New law on surveillance cameras: what does this mean for you?

28 June 2019
New law on surveillance cameras

Since 2007, the use of surveillance cameras is regulated by the ‘cameralaw’. With the arrival of the GDPR (General Data Protection Regulation) and the ever-evolving technology, this law needed a profound make-over. What has changed and what does it imply specifically?

New declaration

Are you planning to install a surveillance camera for example in the communal hallway of your apartment building? If so, you are required to file a declaration to that effect, at the latest the day before the camera is operational. Since 25 May 2018, you must file this declaration to the police, through the website

Did you declare your surveillance system/camera before 25 May 2018 to the Data protection Authority? In this case, you must refile your declaration to the police before 25 May 2020 at the latest.

Additionally, every modification to your camera/system must be declared. Your declaration has to be validated annually. If you don’t comply, your declaration can be removed from the database and you can be sanctioned.

New image processing register

Following GDPR regulations, the data controller (i.e. the Association of co-owners) needs to keep an image processing register. The register contains – among others – the purpose of processing, technical data of the camera, etc.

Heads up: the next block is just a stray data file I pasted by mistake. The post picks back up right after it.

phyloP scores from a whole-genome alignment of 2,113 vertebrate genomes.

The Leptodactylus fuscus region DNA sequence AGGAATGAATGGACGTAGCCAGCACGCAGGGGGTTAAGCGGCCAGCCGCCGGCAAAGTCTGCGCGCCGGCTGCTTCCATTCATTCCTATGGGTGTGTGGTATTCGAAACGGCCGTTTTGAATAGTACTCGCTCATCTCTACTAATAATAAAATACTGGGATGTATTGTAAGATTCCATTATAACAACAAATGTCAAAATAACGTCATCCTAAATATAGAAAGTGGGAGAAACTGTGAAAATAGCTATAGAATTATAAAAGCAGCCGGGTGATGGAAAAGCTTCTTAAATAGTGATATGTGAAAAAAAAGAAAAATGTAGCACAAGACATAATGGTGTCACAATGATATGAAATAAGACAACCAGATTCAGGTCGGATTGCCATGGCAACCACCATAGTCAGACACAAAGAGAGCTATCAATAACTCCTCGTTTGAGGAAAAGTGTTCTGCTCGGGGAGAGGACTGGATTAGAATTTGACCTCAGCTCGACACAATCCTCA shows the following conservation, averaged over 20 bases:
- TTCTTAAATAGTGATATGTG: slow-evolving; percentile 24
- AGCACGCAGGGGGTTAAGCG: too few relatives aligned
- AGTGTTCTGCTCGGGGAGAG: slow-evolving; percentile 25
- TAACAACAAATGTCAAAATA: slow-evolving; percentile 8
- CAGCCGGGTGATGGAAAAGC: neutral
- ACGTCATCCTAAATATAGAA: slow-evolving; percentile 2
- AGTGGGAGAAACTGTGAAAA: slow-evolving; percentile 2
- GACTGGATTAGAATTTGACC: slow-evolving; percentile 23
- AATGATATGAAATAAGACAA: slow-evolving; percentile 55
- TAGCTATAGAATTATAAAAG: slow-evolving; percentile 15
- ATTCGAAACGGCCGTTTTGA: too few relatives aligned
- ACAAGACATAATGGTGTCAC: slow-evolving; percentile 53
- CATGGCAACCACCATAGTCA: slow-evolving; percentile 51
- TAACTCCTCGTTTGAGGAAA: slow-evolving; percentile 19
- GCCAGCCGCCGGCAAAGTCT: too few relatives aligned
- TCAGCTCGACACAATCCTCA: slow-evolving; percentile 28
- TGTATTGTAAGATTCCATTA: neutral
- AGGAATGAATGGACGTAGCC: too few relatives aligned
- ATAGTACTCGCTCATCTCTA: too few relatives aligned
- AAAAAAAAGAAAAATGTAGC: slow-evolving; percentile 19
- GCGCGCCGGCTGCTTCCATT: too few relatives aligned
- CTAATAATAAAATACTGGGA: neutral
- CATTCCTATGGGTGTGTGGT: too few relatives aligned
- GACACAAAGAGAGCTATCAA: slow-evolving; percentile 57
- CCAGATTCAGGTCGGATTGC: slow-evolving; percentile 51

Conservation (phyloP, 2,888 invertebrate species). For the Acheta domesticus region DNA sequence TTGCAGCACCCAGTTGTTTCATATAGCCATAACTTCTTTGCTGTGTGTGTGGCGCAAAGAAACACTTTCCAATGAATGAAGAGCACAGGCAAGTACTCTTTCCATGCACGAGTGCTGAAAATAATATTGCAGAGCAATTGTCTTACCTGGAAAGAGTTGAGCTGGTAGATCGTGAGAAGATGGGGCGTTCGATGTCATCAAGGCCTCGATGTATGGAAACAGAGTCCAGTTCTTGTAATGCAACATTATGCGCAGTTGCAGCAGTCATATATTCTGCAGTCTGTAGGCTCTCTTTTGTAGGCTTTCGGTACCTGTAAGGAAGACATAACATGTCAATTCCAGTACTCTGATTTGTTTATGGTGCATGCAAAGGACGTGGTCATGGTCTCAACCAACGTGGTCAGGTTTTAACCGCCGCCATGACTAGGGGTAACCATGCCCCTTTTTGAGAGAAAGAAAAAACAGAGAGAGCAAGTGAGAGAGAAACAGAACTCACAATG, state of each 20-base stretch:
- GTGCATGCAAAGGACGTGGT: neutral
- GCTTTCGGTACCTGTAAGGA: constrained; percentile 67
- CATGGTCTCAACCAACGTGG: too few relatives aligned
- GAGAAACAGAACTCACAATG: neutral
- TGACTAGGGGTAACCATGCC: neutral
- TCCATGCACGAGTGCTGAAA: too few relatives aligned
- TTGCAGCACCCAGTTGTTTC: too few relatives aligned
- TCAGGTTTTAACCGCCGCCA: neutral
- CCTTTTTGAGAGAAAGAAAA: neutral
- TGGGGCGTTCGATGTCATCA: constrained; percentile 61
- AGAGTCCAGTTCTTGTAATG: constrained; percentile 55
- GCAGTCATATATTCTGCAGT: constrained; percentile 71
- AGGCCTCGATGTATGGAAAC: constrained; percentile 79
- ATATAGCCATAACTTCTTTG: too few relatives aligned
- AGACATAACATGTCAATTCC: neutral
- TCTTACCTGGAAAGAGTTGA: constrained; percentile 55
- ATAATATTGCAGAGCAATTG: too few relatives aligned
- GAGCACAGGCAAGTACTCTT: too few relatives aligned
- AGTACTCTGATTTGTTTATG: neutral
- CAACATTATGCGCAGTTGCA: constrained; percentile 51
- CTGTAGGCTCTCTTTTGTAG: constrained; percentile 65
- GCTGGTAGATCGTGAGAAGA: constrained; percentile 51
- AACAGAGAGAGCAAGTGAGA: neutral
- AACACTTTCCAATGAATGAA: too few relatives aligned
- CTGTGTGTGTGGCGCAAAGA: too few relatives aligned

The police or the Data Protection Authority may, upon simple request, ask for this register to be submitted to them.


For people to know that they are being filmed, an icon needs to be visibly placed at the entrance of the location where the camera is recording.

The icon (10x15 cm) must contain the following data:

  • Camera Surveillance – Law of 21 March 2007
  • Denomination of the Association of co-owners (the data controller)
  • Name, postal address, e-mail address or telephone number of the real estate trustee (processor), in case people need to contact them.

Who has access to the images?

The data controller and his representative (the real estate trustee) have access to the images. The filmed person has a right to access the images at his substantiated request. 

Any questions or do you wish to obtain more information about the new cameralaw? Please contact the legal department of Syncura: 055/33.55.75 or e-mail


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